No, “it’s” not about religious freedom. Religious freedom means there will no established national religion in the United States of America, or in Nevada, or in wherever USA. “Congress shall make no law respecting an establishment of religion, or prohibiting the free exercise thereof…” [Amendment I] There will be no national church, nor shall anyone be prohibited from his or her own free exercise of his or her religion. That doesn’t mean that he or she may impose his or her religion upon others in the public sphere. Some people appear to be operating on the delusion that their private sanctuary extends to the horizons.
If a person’s religion requires keeping one’s head covered before God but mine doesn’t, then who am I to require that they remove the yarmulke in my place of business? Asking a man to remove his keffiyeh or tagiyah makes no more sense. That these gentlemen are wearing a yarmulke, a keffiyeh, or a tagiyah, or a turban, in no way impinges on my belief that the head covering is unnecessary.
I should no more require a woman to remove her hijab…her sheila…or her doa guan before being served than I should tell a nun to remove her habit. If seeing a person in a yarmulke or a hijab makes me uncomfortable, makes me feel like “others” are invading my personal “religious” space, then I should reflect very carefully on where their space ends and mine begins.
What I am not free to do in my place of business in the public sphere is to hang up a sign reading “Keffiyeh, yarmulke, turban, hijab, mitpachat (aka tichels), doa guan? No Service.” I am free to exercise my religious beliefs — by not wearing a head cover; however, I am not free to require others remove theirs in my presence. Nor can I “exercise” my religion in the public sphere by discriminating against others of different faiths.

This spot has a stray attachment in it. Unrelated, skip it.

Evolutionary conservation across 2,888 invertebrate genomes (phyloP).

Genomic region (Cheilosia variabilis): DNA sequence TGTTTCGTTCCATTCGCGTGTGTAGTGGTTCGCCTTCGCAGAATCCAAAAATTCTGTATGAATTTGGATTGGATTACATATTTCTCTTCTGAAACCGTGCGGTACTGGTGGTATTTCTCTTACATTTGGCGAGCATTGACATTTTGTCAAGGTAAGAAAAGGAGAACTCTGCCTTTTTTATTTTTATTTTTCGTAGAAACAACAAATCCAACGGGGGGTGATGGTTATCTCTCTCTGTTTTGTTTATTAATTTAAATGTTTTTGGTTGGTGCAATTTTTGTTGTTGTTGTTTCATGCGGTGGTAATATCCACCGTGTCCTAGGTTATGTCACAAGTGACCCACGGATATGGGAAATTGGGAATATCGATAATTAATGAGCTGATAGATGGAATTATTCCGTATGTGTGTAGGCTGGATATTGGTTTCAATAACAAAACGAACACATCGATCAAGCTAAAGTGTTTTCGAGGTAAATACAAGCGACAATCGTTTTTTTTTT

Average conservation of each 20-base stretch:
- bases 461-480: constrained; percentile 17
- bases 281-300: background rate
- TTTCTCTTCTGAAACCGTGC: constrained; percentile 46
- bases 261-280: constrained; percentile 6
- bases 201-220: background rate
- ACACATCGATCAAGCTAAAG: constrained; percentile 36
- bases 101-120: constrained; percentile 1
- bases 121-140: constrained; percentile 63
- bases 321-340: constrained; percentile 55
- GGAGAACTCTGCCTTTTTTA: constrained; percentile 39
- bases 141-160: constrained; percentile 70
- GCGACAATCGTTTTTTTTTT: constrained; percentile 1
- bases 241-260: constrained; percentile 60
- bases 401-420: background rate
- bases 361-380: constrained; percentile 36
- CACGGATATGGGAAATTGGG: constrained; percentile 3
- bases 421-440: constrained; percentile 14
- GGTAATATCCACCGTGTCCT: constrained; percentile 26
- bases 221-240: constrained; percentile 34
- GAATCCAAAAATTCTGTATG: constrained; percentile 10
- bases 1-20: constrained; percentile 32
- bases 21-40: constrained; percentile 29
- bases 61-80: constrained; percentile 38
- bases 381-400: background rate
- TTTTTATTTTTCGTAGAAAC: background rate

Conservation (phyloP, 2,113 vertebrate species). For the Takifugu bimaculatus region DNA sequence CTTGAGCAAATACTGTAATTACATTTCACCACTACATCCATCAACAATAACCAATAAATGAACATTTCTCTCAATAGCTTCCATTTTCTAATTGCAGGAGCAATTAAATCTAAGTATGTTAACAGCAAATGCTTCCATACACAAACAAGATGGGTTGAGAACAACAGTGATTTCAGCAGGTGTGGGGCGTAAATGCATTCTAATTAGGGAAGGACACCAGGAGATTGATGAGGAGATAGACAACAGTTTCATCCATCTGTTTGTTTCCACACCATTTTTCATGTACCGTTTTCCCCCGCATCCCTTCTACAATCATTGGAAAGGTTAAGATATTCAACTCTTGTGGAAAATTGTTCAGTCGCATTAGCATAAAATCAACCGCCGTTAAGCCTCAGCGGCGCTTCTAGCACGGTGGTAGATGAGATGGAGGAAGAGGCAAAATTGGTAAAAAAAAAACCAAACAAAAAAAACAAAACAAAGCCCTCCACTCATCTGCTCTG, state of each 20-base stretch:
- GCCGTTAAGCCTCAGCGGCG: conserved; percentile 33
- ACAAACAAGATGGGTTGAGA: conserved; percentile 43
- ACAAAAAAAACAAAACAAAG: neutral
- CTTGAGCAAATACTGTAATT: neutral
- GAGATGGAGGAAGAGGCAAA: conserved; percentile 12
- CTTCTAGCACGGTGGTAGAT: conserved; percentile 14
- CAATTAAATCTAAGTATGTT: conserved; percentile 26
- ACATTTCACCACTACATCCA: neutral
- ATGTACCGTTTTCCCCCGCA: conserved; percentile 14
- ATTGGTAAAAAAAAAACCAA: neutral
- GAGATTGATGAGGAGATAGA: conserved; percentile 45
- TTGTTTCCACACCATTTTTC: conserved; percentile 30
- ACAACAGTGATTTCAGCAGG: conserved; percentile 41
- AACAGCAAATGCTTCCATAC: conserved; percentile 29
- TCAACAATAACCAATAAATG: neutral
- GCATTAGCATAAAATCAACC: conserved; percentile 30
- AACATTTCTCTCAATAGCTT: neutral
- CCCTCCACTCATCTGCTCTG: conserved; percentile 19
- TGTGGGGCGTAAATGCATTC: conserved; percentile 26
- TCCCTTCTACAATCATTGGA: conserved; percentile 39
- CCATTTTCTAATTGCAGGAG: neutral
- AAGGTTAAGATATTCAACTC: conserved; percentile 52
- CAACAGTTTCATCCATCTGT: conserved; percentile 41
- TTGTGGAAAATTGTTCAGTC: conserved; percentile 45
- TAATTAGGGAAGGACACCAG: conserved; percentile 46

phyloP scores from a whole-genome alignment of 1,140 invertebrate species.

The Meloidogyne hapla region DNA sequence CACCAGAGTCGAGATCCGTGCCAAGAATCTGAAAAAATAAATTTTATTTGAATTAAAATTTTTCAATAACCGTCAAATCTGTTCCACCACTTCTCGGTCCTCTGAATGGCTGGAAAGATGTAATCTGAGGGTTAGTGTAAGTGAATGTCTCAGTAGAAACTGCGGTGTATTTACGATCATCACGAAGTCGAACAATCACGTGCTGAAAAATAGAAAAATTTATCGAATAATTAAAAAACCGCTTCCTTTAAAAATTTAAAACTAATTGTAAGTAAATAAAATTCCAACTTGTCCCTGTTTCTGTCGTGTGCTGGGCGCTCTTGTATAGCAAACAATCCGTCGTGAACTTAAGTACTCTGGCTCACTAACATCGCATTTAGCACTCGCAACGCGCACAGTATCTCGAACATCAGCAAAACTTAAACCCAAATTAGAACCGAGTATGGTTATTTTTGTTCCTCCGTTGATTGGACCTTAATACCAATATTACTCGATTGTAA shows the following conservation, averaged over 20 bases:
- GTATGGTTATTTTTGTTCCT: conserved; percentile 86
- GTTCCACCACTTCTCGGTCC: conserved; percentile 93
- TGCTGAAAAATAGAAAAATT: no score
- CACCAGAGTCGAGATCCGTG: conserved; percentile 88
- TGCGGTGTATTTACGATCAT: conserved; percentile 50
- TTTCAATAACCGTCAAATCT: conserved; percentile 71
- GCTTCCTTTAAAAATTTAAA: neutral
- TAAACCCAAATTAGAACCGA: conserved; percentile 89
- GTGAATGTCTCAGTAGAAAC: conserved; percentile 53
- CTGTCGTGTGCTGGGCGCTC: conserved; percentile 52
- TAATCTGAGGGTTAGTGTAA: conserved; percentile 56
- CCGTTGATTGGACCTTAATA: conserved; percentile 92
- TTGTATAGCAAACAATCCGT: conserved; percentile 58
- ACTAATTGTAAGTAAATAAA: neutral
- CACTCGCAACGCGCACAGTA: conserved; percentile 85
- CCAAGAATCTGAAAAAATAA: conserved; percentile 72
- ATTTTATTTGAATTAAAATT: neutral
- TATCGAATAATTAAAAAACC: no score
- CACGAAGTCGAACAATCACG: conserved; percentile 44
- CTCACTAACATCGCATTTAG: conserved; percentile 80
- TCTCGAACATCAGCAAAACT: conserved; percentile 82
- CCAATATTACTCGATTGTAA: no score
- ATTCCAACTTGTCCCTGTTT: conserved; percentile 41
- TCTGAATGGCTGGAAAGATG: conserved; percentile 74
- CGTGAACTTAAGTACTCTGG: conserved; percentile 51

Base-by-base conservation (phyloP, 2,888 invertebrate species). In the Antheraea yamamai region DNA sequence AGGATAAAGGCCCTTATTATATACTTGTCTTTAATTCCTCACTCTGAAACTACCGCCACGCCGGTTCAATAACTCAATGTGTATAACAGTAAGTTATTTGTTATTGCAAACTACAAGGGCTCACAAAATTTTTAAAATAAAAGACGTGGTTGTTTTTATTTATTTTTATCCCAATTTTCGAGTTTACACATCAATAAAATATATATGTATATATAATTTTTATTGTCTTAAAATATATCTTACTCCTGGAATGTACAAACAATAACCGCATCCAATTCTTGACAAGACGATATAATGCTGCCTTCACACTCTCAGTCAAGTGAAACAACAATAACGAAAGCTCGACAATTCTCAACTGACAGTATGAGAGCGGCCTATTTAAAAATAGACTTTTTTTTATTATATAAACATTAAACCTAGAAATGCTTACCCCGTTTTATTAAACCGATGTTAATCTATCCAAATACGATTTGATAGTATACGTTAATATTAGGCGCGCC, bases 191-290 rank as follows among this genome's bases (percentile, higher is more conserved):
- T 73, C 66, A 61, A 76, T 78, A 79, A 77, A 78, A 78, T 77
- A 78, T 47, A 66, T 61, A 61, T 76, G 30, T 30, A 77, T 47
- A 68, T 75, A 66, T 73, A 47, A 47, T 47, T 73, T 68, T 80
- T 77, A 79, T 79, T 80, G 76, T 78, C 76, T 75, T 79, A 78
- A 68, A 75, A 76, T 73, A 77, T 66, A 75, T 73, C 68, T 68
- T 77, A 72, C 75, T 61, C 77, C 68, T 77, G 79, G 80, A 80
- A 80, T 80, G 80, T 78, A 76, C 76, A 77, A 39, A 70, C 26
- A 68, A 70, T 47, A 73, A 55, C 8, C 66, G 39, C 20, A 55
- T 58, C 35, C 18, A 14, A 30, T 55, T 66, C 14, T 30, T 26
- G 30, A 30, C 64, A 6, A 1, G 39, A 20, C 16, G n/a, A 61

If I were to believe that life begins at conception then I would not approve of an abortion for myself or the members of my family over which I have direct control. However, if my neighbor believes that life doesn’t begin until the infant takes its first independent breath, I have no right to impose my religious tenets upon my neighbor. That family is just as free to function in terms of its own religious freedom of conscience as I am to function within the framework of mine.
One of the more interesting features of the contemporary “religious freedom” argument is how members of the predominant faith in this nation have somehow come to believe that they are a set-upon minority battling the forces of secularism and plurality. They are beset by attacks — on Christmas? on Life? on Easter? At least if they watch enough cable television from a certain unmentionable network clamoring for ratings they might appear to be. In the pride they take in being the Cincinnatus At The Gates of Modern Morality, they seem to have forgotten (1) they aren’t really under attack, and (2) that the state, the public domain, is not constituted for their comfort. For more thoughts on this subject see the post here.